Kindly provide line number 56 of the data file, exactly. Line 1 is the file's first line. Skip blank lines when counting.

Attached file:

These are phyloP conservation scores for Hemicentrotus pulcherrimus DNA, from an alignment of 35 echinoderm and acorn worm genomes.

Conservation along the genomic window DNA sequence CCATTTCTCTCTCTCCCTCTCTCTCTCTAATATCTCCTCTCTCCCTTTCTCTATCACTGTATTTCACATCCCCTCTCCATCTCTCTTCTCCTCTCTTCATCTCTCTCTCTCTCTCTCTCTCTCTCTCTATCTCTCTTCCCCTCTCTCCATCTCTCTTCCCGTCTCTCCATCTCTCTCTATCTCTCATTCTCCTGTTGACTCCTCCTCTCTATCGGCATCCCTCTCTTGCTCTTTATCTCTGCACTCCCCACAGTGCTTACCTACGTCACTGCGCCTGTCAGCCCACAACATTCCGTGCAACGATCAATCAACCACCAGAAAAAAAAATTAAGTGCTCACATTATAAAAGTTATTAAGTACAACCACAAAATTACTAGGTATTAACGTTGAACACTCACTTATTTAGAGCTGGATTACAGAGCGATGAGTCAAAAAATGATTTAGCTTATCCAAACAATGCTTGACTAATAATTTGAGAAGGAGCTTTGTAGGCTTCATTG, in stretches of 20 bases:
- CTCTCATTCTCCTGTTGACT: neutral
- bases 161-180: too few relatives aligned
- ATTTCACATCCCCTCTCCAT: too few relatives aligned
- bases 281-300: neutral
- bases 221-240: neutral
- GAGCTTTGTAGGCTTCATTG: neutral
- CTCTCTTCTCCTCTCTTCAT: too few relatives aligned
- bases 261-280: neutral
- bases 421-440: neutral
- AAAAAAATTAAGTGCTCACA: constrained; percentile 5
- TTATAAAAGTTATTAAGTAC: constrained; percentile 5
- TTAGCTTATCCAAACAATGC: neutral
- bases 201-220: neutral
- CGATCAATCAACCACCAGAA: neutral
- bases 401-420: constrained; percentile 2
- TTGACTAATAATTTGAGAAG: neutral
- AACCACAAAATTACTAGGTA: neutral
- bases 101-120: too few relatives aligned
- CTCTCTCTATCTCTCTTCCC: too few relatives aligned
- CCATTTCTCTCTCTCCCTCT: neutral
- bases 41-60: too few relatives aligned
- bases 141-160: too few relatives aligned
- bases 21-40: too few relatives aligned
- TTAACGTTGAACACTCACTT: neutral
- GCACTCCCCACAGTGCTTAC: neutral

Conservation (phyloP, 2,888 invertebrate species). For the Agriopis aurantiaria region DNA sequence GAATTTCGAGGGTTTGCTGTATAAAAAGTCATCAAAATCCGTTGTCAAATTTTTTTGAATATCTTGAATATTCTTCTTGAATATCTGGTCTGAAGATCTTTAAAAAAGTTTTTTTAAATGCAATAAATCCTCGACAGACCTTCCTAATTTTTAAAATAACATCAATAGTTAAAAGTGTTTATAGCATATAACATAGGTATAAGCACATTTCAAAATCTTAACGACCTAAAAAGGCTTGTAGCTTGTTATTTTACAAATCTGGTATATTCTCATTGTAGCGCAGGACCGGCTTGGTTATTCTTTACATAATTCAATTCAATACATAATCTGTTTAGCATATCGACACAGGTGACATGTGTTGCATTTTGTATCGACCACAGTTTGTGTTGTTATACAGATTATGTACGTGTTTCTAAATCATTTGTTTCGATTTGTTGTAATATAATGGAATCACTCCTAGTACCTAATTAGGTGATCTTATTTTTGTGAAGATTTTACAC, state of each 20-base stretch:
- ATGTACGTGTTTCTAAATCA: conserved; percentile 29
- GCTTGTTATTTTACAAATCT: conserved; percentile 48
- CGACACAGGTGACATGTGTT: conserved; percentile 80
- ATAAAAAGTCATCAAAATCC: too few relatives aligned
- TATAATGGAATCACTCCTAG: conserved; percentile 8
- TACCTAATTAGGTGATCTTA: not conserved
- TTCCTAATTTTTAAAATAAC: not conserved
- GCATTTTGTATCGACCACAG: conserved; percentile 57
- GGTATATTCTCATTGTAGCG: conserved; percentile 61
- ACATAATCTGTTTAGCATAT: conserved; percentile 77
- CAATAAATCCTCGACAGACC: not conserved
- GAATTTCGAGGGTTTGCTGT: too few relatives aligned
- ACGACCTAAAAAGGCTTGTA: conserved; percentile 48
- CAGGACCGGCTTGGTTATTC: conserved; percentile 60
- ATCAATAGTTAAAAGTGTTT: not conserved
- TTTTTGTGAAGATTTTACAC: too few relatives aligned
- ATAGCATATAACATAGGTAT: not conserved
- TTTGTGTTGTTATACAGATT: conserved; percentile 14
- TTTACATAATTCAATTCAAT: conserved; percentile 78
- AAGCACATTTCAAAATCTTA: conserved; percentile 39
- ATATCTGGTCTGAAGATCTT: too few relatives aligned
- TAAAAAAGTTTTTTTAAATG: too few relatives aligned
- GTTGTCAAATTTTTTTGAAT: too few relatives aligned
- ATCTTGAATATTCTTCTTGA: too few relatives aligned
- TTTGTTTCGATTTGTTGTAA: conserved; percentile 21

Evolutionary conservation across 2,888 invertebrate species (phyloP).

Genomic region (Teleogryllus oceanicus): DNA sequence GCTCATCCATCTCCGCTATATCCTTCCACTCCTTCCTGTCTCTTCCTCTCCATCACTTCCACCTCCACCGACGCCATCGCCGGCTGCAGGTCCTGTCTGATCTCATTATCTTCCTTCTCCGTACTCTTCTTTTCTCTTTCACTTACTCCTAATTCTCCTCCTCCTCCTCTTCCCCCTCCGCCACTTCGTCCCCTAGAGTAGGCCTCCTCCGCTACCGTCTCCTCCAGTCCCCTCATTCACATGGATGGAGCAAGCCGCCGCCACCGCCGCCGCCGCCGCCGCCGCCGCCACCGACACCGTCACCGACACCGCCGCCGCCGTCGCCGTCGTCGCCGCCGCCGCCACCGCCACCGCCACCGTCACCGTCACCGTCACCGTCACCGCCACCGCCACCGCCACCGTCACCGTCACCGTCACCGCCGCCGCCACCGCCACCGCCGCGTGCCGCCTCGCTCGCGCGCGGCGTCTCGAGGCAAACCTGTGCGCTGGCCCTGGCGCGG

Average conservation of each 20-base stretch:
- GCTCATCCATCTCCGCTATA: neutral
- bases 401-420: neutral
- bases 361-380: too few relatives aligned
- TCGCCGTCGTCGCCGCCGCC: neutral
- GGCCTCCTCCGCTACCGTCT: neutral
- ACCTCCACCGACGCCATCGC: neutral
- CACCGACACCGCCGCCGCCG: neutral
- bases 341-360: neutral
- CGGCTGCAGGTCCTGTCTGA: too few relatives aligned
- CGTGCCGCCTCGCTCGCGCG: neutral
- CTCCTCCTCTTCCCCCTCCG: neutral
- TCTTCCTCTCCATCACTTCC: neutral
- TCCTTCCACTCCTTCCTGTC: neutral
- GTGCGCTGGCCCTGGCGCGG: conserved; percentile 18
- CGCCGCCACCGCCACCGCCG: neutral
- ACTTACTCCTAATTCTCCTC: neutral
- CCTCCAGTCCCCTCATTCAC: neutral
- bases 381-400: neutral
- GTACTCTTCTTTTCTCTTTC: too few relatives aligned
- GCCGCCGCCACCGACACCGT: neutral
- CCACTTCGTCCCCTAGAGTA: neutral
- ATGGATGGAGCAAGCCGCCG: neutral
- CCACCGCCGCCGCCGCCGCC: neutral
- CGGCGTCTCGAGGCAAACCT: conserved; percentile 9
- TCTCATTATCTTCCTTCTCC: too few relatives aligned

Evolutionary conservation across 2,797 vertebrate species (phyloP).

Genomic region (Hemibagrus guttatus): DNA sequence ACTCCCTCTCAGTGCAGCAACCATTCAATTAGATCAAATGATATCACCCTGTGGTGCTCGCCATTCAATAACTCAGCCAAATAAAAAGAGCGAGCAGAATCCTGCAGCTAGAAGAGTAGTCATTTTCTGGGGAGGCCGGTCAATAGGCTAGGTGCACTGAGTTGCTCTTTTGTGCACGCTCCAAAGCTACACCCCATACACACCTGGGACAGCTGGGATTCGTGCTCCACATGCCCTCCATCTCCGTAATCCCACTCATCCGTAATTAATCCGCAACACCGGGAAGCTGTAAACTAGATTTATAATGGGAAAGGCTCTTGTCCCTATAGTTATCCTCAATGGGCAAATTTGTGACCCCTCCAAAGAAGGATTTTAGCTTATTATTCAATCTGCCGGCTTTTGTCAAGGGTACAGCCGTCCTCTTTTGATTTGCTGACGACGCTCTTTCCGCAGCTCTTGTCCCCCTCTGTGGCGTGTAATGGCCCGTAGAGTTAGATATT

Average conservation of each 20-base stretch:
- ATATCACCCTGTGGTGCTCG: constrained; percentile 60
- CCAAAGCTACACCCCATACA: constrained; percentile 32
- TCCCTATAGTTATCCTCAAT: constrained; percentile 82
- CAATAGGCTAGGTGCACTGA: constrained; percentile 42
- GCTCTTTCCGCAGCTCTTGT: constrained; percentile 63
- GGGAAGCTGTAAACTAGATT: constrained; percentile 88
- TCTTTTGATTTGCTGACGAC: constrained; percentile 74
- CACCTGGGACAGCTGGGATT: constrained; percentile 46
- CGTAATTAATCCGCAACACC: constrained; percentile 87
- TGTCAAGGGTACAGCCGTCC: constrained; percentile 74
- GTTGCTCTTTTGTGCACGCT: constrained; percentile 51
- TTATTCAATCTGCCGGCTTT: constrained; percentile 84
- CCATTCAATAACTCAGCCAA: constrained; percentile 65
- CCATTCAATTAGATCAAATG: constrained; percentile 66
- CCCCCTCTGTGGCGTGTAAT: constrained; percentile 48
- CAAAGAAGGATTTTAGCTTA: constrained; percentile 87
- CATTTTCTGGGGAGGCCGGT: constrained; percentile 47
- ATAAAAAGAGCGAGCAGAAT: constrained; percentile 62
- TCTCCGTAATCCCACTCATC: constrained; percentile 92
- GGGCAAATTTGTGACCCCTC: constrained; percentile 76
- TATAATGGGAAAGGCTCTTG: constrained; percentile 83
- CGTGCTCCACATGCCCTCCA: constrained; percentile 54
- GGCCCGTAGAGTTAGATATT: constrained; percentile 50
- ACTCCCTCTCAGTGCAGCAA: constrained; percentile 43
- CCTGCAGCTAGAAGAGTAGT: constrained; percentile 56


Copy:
Average conservation of each 20-base stretch: